There are so many fresh herbs and veggies here, but I’ve had to do without a few things I’m used to cooking with, celery being one of them. But I’ve included it in the recipe card because I usually use it for this recipe. That being said, regarding the rest of the veggies, if you have a parsnip or a sweet potato on hand, or you want to make other substitutions, don’t hesitate… it will be fantastic, regardless. Just stick to the autumn veggies and you’ll be fine. Oh, and of course, even though I love beets, they will turn your stew a muddy purple, so I’d leave those out, but you knew that already ?
So, you’ll chop your veggies… this recipe made two heaping bowls of stew for just the two of us, so the amounts I’ve listed may seem ridiculously small if you’re feeling a family of six. Feel free to double or triple as required for your family.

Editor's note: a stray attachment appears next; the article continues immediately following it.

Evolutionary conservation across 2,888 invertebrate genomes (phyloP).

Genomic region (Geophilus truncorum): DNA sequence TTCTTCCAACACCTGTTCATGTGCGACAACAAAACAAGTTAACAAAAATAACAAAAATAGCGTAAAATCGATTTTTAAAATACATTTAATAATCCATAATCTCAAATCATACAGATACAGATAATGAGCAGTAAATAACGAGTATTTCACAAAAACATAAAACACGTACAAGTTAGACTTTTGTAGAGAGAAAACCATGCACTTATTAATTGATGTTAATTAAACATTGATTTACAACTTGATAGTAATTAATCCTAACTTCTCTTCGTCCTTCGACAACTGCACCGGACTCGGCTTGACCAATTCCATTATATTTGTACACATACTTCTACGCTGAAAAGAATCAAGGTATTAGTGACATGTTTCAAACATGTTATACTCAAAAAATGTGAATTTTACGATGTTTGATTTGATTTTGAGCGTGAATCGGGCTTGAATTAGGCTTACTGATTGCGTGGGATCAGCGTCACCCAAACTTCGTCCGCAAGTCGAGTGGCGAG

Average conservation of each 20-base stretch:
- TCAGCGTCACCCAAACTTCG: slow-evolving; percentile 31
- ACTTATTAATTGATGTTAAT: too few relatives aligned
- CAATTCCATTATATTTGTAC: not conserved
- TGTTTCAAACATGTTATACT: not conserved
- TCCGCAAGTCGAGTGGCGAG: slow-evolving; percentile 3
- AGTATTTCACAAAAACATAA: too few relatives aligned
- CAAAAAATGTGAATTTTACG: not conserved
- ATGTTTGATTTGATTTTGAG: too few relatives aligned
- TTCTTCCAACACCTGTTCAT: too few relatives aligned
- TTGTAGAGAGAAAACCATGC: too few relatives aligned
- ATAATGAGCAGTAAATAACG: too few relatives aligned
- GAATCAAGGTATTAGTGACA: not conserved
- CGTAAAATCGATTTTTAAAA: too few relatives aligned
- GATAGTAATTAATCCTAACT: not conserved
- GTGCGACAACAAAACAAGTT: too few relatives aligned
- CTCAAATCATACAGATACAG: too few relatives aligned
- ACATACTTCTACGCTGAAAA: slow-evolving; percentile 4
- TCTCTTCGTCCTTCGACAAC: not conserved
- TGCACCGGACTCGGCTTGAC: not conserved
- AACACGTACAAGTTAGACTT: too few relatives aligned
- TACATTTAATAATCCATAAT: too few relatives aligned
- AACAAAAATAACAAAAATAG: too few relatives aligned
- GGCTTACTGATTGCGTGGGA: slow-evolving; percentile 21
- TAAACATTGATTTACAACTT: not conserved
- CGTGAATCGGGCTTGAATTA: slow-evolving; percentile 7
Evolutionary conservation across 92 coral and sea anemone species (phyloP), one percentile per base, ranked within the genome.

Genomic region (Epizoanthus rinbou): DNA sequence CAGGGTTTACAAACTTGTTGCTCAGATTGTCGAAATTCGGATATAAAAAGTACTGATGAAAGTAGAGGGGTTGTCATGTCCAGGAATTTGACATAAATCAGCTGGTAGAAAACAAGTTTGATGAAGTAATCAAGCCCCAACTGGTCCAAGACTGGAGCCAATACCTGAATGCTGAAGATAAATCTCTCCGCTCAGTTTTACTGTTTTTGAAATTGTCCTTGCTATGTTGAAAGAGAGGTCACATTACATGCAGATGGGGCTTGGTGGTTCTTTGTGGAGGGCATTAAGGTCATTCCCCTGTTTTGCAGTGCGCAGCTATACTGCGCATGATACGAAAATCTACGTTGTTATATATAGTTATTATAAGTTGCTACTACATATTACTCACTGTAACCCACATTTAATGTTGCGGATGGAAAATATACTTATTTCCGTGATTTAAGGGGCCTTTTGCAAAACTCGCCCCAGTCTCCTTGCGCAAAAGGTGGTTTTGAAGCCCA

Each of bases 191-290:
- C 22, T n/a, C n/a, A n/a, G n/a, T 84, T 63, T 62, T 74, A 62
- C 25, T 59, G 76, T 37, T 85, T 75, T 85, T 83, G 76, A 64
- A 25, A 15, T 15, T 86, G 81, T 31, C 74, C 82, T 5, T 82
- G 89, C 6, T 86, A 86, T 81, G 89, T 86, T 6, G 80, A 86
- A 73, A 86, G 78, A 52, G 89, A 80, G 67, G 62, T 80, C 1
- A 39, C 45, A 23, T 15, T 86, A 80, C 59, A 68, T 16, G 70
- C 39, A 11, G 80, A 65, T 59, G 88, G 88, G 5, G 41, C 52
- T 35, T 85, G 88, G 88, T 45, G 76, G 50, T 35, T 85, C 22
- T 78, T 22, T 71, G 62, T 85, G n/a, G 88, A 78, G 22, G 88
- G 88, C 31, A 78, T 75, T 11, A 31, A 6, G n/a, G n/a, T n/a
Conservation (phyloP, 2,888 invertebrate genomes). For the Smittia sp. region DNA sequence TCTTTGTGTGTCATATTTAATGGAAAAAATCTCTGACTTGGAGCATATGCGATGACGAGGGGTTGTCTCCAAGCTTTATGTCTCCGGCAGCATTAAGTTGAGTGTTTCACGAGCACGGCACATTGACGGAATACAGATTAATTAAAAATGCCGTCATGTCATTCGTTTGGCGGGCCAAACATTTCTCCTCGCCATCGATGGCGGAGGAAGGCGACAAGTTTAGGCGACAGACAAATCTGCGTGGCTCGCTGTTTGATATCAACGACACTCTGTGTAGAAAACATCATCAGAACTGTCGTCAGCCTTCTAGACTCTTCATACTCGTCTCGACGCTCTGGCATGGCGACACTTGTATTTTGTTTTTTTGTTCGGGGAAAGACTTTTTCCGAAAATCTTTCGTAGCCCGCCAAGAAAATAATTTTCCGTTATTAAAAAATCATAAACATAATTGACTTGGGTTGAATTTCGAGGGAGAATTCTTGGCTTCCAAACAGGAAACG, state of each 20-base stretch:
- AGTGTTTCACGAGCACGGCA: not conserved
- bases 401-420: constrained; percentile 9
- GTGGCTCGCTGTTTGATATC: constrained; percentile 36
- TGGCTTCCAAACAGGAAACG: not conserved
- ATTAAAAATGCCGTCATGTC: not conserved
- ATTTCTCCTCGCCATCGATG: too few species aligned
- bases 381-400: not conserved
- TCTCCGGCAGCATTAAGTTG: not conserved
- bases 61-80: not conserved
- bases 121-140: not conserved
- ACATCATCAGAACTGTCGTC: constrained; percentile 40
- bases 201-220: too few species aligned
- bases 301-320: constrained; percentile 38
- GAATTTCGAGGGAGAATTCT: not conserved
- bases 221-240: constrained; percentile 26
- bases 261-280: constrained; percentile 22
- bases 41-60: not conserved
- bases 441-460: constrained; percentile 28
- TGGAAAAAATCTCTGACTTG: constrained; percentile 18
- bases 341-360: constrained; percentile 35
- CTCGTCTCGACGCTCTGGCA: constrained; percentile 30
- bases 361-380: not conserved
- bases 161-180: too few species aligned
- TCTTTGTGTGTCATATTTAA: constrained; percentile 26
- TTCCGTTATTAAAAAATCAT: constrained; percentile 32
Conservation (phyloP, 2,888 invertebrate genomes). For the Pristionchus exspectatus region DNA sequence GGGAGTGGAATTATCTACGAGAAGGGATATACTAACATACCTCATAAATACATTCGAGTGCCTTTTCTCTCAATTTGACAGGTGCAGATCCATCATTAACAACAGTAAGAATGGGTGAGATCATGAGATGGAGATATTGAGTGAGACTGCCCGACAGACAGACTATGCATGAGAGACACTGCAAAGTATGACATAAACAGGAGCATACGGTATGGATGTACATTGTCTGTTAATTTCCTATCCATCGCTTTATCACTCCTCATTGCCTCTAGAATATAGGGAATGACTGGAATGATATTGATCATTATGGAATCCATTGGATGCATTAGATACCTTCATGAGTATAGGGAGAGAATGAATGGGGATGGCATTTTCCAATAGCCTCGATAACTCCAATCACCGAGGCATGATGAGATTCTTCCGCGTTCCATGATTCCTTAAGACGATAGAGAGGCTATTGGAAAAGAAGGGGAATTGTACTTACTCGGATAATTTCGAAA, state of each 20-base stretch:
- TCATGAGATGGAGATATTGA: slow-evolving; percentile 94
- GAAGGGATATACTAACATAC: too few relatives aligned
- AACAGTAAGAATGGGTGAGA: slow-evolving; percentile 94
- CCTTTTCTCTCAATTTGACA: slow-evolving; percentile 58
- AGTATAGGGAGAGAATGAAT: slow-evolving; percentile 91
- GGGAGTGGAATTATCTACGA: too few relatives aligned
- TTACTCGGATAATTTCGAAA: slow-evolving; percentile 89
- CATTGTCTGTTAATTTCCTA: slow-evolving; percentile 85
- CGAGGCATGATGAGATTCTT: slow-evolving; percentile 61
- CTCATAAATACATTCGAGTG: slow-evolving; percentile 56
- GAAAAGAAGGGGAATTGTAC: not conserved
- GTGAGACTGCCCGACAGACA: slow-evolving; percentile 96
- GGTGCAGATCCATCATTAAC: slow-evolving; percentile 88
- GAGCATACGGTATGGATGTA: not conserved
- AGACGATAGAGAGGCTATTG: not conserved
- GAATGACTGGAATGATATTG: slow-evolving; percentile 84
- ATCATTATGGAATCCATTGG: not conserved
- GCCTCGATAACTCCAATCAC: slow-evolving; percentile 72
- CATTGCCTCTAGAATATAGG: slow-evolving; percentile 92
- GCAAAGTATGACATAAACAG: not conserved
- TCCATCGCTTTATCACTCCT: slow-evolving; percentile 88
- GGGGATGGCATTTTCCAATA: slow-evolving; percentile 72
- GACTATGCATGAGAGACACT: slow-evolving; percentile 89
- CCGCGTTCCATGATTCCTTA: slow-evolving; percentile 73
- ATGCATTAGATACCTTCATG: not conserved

You’ll start by choosing a heavy bottomed pot for the stew, large enough to give the dumplings room to expand after you set them in at the end.
First you’ll add the oil and begin frying the onions. When the onions have become just a bit browned and translucent, then add the garlic and let it begin to brown. You’ll next add the rest of the veggies and fry for a few minutes. Some veggie stew recipes call for vegetable broth, but I always try to do everything fresh, so I rarely keep canned or packaged products on hand. And I don’t prefer frozen foods, either. So, basically, we’ll be making our own veggie broth when we boil the veggies! If you’d like to add veggie broth that you have on hand from whatever source, please feel free to add in your extra veggi-ness instead, or in addition to water – it’s your choice!
If you don’t have vegetable broth on hand, you’ll add the water and begin boiling the veggies.
After about 15 minutes, add the dried herbs and seasonings (or fresh, if you have them!) and reduce to medium heat while the veggies continue to cook. You’ll want to cook the veggies until just tender, keeping an eye on the potatoes, which will take the longest to cook.